Signing Type-A free agents was out of the question since it usually involved a bidding war with big revenue clubs and would strip the team of its first round draft choice in the First-Year Player Draft the next year. The exception to this rule has been Detroit because their ownership has been willing to over spend to get players to go and stay there.
Year after year big market clubs have signed top-tier free agents with the surplus of money on hand from huge revenue streams and the enticement of playing for a team that had a high probability of playing deep into October. It was a no-brainer for players and their agents. This was the best of both worlds. The old system benefited teams, their revenues and draft choices. While the rich got richer the poor got coal in their stockings. They fought hard to keep the old system in place, but for the good of the game common sense prevailed.
The new CBA adopted last offseason is designed to provide small market teams with a better system that moves the league closer to parity. Although the system still needs to be improved and ultimately needs a salary cap, it has been effective in one major area. The Type A, B, and C free agent designations are gone. Secondly, the ten worst teams every year get their first round draft picks protected the following summer. Also, revenue shares have increased for smaller markets.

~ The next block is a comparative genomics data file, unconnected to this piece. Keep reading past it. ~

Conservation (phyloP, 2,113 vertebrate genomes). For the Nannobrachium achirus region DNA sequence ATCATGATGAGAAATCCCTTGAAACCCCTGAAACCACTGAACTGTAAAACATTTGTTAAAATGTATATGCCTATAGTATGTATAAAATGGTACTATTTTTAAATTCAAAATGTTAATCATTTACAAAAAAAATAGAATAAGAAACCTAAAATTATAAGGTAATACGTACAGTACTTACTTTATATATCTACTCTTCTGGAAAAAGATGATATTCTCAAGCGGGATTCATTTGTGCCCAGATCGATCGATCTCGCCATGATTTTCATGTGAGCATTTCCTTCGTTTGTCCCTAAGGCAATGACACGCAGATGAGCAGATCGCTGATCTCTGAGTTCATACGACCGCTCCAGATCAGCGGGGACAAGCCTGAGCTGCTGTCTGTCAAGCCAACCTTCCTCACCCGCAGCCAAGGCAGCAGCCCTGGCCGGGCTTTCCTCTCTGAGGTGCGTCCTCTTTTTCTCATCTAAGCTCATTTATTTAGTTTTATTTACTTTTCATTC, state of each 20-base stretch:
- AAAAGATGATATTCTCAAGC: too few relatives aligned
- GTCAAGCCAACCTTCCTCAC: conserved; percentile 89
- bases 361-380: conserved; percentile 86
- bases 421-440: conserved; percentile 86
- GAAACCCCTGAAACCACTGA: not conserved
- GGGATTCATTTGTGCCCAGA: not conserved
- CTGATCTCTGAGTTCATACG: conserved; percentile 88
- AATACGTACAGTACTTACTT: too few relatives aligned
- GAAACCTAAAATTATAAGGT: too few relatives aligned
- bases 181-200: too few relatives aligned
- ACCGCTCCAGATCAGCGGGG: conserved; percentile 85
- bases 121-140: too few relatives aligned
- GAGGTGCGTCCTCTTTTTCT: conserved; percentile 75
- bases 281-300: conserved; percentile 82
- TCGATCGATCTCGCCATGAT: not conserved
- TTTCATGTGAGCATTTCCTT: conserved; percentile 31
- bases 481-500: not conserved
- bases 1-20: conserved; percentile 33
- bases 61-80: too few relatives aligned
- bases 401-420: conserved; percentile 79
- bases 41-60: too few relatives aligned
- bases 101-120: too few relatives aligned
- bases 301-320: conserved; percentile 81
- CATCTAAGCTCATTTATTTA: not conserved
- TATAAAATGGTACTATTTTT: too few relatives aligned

This new system allows less fortunate clubs to compete for top tier free agents AND keep their first round draft picks. This is great news for the Indians.
On the heels of this change, the Indians have been very aggressive in their pursuit of free agents this off season. Many of the elite teams stayed on the fringe with Nick Swisher as they did not want to forfeit their 1st round pick. This, along with a Brinks truck loaded with cash led Swisher to the Indians. He was the biggest free agent signing in club history. When was the last time Cleveland signed a star away from New York? They also narrowly missed on Shane Victorino and Edwin Jackson on lucrative multi-year deals.
Two big free agents – Michael Bourn and Kyle Lohse – are still on the market. Both would be good fits for the Tribe since they still have a little payroll flexibility and a new industry environment to work in. Both are still available because of the draft pick compensation attached to them. The Indians have said they are more or less done with the heavy lifting this offseason, but if these players as well as others continue to be unsigned and their price continues to fall, perhaps they could strike and make a deal with one of them. Again, the new system is helping them here as in years past they would have no shot at these players.
Terry Francona knows how talented the Indians front office people are. They were working hard with one hand tied behind their backs, but now everything has changed. They have been more aggressive and want to win not just in the future, but now.
Is it finally Tribe Time again? We’ll find out in a few months.
I don't blame ownership for refusing to spend more than their revenues.
Recall that in 2000, the Indians had a tremendous number of injuries early in the season, which is why they fell behind in the Central. After getting healthier and making some astute trades (David Segui being one of the more notable ones), the Indians stormed back to be within striking distance of the division and the wild card. The White Sox held on, winning 95 games, while the Indians were in the Wild Card until the final weekend, needing either Seattle or Oakland to lose the final game to force a one-game playoff. Unfortunately, it didn't happen.